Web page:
In meals at Emma's, only children
and grandchildren rated given names.
In-laws owned a separate nomenclature.
Abuse was served in equal portions
with beef brisket and bloodied purple beets.
Aunt Ellen was "the Greek."
Aunt Rosalie was "the Blonde."
German Uncle Dick was "that Dutchman."
And my gentle father was "Hitler."
If Rosalie asked for dinner rolls,
Emma would say, "Hitler took them,
to the Blonde he should pass."
It was more accusation
than table manners. Prisoners
of the failed detente called family,
we stared at shame reflected in the borscht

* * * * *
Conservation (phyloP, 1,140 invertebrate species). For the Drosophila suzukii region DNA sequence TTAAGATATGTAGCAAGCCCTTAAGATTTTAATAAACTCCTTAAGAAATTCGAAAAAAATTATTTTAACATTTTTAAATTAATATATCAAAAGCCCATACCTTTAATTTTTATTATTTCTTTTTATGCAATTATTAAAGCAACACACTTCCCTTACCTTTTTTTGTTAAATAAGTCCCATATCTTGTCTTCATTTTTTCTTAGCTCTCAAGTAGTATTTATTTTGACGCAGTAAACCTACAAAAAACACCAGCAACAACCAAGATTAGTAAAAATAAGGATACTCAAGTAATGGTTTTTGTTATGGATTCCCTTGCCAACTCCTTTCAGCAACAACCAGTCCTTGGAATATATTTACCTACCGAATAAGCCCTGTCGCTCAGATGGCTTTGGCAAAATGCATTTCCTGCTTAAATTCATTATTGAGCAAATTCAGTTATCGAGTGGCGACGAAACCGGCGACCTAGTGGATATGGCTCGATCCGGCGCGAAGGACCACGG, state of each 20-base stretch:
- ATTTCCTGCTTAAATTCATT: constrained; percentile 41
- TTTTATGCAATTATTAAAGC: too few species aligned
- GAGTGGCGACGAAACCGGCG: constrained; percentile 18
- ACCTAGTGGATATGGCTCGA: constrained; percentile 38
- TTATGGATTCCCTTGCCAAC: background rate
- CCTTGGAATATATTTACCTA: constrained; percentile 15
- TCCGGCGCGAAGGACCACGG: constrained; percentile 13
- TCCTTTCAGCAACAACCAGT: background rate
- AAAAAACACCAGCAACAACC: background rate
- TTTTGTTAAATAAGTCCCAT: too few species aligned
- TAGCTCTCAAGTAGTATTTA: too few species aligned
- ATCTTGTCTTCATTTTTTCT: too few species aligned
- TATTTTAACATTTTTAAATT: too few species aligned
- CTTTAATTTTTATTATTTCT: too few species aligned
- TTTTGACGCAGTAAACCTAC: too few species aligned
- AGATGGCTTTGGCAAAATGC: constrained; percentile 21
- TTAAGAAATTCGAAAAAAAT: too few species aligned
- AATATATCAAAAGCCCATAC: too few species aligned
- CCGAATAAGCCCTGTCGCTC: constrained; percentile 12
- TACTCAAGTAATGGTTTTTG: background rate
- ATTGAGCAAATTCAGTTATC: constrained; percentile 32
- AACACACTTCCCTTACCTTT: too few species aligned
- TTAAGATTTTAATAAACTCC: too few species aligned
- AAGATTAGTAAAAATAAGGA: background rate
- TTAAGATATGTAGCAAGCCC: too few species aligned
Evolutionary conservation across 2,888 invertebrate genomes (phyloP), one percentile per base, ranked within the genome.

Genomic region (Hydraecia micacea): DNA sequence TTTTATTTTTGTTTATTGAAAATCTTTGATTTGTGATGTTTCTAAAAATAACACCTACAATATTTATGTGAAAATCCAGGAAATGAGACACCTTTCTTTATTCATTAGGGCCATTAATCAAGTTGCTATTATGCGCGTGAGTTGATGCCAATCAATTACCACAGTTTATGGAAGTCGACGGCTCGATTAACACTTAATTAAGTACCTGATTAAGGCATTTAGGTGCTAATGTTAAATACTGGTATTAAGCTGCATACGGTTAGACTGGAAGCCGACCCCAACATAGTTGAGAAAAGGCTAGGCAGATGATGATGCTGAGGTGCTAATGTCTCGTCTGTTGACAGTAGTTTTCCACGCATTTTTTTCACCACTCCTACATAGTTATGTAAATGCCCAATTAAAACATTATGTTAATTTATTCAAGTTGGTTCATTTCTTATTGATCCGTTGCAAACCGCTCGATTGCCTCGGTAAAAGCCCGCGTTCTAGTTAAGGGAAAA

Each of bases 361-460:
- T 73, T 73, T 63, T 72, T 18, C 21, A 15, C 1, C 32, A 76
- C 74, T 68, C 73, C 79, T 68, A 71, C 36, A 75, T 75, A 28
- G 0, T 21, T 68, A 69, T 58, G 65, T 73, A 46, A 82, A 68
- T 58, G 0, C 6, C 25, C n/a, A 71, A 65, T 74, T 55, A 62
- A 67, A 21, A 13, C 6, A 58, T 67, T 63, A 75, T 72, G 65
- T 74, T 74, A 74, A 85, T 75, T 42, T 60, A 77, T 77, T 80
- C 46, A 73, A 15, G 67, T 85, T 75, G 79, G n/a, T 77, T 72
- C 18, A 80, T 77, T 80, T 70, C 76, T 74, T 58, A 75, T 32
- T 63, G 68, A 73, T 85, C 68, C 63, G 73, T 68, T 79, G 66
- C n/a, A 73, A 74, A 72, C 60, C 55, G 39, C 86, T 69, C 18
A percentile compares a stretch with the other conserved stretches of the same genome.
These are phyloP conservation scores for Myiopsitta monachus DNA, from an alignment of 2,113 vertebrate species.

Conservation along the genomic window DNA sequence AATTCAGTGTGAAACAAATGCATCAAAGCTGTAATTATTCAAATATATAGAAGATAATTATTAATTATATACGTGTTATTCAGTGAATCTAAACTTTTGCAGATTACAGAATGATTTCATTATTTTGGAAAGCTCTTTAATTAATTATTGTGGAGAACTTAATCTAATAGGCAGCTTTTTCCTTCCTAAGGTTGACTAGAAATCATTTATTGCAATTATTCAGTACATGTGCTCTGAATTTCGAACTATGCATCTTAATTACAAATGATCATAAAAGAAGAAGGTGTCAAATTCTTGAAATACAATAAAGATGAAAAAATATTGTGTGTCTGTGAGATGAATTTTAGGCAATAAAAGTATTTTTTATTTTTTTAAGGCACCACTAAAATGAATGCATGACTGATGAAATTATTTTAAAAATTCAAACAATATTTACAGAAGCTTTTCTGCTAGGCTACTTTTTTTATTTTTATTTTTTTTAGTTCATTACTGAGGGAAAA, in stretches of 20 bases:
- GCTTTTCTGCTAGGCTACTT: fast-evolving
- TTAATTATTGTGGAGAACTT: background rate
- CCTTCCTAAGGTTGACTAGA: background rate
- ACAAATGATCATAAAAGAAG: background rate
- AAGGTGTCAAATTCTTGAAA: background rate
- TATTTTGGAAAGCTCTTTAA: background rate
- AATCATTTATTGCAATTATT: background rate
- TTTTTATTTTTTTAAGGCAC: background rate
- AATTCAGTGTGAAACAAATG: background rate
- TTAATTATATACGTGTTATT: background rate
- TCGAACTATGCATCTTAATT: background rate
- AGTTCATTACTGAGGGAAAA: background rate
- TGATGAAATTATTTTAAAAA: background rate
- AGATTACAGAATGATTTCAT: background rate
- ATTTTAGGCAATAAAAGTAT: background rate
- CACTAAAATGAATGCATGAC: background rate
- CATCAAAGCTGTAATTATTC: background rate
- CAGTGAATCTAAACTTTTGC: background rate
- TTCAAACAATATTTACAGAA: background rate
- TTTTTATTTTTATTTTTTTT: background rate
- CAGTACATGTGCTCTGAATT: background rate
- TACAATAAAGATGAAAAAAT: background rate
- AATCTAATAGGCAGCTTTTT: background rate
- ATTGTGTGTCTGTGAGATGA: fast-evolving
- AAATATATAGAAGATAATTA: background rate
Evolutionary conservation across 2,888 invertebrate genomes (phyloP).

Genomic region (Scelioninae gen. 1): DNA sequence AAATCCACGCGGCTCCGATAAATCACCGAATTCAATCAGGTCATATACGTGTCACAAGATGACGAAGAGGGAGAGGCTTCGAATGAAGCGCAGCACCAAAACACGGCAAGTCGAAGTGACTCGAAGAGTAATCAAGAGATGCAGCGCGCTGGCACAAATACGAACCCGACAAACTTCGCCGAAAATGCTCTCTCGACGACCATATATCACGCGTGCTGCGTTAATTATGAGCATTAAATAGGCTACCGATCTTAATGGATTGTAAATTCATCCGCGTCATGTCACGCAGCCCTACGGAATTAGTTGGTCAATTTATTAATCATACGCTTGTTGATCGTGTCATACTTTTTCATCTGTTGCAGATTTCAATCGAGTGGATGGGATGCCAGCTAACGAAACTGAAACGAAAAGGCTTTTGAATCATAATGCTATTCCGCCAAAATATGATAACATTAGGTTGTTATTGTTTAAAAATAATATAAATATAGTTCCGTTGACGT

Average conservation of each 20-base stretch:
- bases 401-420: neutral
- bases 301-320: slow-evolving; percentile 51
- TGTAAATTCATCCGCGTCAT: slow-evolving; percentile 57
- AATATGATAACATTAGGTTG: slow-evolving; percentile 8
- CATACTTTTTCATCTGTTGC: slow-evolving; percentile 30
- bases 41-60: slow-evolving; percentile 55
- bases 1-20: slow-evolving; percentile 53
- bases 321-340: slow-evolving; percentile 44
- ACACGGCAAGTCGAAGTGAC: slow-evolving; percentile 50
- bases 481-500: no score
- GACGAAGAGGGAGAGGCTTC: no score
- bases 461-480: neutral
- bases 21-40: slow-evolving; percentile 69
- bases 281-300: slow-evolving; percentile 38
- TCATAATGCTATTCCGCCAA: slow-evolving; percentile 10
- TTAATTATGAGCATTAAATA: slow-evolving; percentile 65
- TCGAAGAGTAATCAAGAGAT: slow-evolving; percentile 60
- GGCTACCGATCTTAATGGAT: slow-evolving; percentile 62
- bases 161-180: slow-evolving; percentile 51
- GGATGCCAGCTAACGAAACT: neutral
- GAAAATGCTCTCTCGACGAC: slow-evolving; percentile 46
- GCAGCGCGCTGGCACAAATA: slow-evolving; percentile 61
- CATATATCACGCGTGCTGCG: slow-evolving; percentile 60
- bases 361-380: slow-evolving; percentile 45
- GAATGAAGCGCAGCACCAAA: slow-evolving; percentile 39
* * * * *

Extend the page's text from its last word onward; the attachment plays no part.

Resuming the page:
and ate fast. At least the food was good.
Sometimes Cousin Joyce would flip
her long dark hair over her face to block out
her mother's stricken wine-dark stare.
And I'd sneak glances at my dad
to catch, how in profile, he actually looked
the part. When I substituted my thumb
for a moustache, it was uncanny.
And fury rose in his eyes like film-clips
of Nuremberg speeches on The Twentieth Century
narrated by "the Cronkite." After ice cream
warmer than the atmosphere, he'd snatch me
for a long drive through the rubber stench
of eastern Akron till he was calm
enough to chafe out the rest of the visit.
Veteran of World War Two, comparison
with what he'd battled to destroy
doubled the insult. He'd shake his head,
"You know if Hitler had caught her before
she escaped, he would have shot himself sooner."
Number 89 / 2013